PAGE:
Are you outputting this PDF? If not then the Creep and Imposition should be left to the printers.
If you are then how are you preparing this and what program are you using? More details on your workflow are required before I can answer you adequately.
I am outputting this to PDF by creating a PS file.
I am the printer, and have never had a problem with this before, but this edition of the magazine has an image that spans the centre.
The artwork has been created in ID CS6.
Printing to Postscript isn't a recommended workflow. You're better off using the File>Export and choose Print (PDF).
About the imposition and creep - how are you setting these up? What program are you using?
I am using the Print Booklet functionality in Indesign to create my imposed PDF. If I export to PDF then it won't create the printers pairs that I am after. I can go through and manually impose the PDF in Indesign, but then I won't be able to allow for creep and will have to work that out manually for each spread.
Ah right ok - I'm getting your workflow now.
To be honest - InDesigns Print Booklet feature isn't that strong. If you are a printers you should invest in some imposing software - something like Quite Imposing will work with PDFs inside Acrobat http://www.quite.com/imposing/
It has good imposition tools for this sort of thing.
As for your issue and I understand the workflow better now - can you post screen shots of your settings you're using and also of screenshots of what's going wrong.
With the creep set to 3mm there is a white gap between the front and back cover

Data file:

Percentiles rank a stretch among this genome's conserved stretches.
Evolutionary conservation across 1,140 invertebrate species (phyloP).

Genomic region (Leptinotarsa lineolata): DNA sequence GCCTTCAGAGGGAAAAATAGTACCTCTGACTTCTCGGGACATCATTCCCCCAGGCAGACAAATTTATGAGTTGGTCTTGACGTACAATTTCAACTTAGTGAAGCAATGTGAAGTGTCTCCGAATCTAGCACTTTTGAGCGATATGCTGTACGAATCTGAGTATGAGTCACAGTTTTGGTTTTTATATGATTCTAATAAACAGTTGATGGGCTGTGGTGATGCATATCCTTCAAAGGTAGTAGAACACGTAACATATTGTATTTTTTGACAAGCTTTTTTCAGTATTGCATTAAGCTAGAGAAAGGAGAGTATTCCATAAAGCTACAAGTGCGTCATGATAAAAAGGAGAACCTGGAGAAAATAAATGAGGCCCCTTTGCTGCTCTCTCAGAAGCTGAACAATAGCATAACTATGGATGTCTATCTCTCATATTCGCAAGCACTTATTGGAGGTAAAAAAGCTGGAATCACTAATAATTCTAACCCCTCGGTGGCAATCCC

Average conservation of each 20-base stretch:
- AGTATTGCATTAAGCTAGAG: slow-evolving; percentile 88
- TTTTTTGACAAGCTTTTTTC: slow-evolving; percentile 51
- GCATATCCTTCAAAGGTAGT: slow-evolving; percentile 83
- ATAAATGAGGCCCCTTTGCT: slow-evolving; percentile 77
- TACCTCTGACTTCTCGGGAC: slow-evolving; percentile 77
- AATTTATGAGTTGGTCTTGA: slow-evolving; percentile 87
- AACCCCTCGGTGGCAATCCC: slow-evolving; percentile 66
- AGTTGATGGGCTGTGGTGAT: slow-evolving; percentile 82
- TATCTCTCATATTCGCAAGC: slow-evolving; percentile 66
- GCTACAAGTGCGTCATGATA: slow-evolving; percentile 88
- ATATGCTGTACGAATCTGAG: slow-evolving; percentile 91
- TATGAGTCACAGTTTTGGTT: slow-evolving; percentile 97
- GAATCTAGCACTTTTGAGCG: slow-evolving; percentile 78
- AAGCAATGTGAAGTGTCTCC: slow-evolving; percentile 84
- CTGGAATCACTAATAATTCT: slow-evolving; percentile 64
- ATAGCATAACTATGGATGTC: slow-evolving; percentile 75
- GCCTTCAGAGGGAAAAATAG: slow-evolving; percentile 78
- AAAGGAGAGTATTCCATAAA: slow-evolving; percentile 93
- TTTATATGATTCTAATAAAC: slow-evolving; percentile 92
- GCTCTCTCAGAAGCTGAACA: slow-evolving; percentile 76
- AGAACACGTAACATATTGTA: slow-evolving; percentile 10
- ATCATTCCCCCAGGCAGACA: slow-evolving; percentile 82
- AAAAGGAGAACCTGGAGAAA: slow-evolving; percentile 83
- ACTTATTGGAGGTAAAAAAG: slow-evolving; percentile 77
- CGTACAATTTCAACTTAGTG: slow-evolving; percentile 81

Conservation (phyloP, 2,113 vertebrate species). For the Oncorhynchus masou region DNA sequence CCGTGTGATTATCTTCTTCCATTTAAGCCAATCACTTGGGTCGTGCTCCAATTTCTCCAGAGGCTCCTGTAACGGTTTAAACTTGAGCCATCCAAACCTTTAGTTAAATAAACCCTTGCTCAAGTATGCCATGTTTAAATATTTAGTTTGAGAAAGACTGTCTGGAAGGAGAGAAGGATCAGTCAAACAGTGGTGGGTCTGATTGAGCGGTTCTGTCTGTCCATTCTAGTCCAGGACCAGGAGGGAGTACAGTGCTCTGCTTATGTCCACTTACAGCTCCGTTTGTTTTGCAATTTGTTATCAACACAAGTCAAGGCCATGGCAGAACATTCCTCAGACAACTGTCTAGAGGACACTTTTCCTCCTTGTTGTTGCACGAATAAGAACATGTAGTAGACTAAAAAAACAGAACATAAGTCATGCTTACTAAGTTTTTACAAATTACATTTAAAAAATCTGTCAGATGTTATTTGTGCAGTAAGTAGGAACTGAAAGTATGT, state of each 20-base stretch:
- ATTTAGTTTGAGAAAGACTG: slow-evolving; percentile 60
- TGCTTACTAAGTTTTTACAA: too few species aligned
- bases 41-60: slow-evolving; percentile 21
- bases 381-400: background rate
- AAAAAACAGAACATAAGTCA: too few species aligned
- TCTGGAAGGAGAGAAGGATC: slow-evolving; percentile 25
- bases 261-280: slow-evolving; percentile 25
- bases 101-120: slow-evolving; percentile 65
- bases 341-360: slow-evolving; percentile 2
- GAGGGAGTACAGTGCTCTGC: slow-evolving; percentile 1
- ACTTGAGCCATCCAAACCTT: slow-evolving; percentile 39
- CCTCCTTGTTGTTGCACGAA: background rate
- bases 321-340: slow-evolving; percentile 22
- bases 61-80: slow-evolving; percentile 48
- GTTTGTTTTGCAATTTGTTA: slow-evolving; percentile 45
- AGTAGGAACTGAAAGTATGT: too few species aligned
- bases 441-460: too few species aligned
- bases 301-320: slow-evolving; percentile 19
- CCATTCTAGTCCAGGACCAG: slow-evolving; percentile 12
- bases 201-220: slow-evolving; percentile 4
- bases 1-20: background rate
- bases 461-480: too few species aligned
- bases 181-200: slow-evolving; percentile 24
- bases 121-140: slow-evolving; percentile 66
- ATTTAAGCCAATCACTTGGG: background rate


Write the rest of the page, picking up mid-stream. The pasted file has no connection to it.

With the creep set to -3mm the centrefold image overlaps, losing part of the text
I have just tried to impose it, using Quite imposing, which I have installed on a different computer, but although it imposes for saddle stitch without any problems, it doesn't appear to ask me how much creep to allow for.
In Quite Imposing I think that's under "Trim and Shift"
You either have to push the center in or the cover out, there's no other option with creep. You might want to look at Stephen Sterling's IDImposer plugin, which he is offering free until the end of the year: http://forums.adobe.com/message/4820510#4820510
I wasn't sure if creep adjustment just stretched the cover disproportionately by 1 or 2% so that it doesn't have the gap down the middle, and so on for the following pages.
Now I know that all it does is shift the position. I'll leave it on -3 and think that I may squish the centre spread slightly so that I don't lose anything.
Thanks for all your help.
whether it's apogee impose, XMF, dynastrip, preps or the imposition software outlined above, compensating for creep works one of two ways. it either pushes the pages towards the middle (resulting in the centre spread becoming ruined) or by applying a horizontal distortion on the pages, using the centre spread as a reference. the latter avoids the centre-spread issue. regardless, the software should provide the option as to whether to compensate using scale or shift.
typically where the "shift" method is used, any spread with cross-overs should be compensated for prior to imposition. a way of doing this is using something like an excel spreadsheet to work out how much a page on a particular spread will "shift", and then move the artwork on the affected page the other way (or at least, the items that cross the spread only). It's tedious and if the client's artwork changes completely from the first proof, frustrating, but that's the life of a prepress operator
Can you add some inside bleed on the cover spread to compensate for shifting?
IDImposer allows the setting of outer (cover) and inner (center) creep independently, scaling the creep applied to the in between sheets accordingly. Creep shifts the page contents.
Stephen Carlsen, author of IDImposer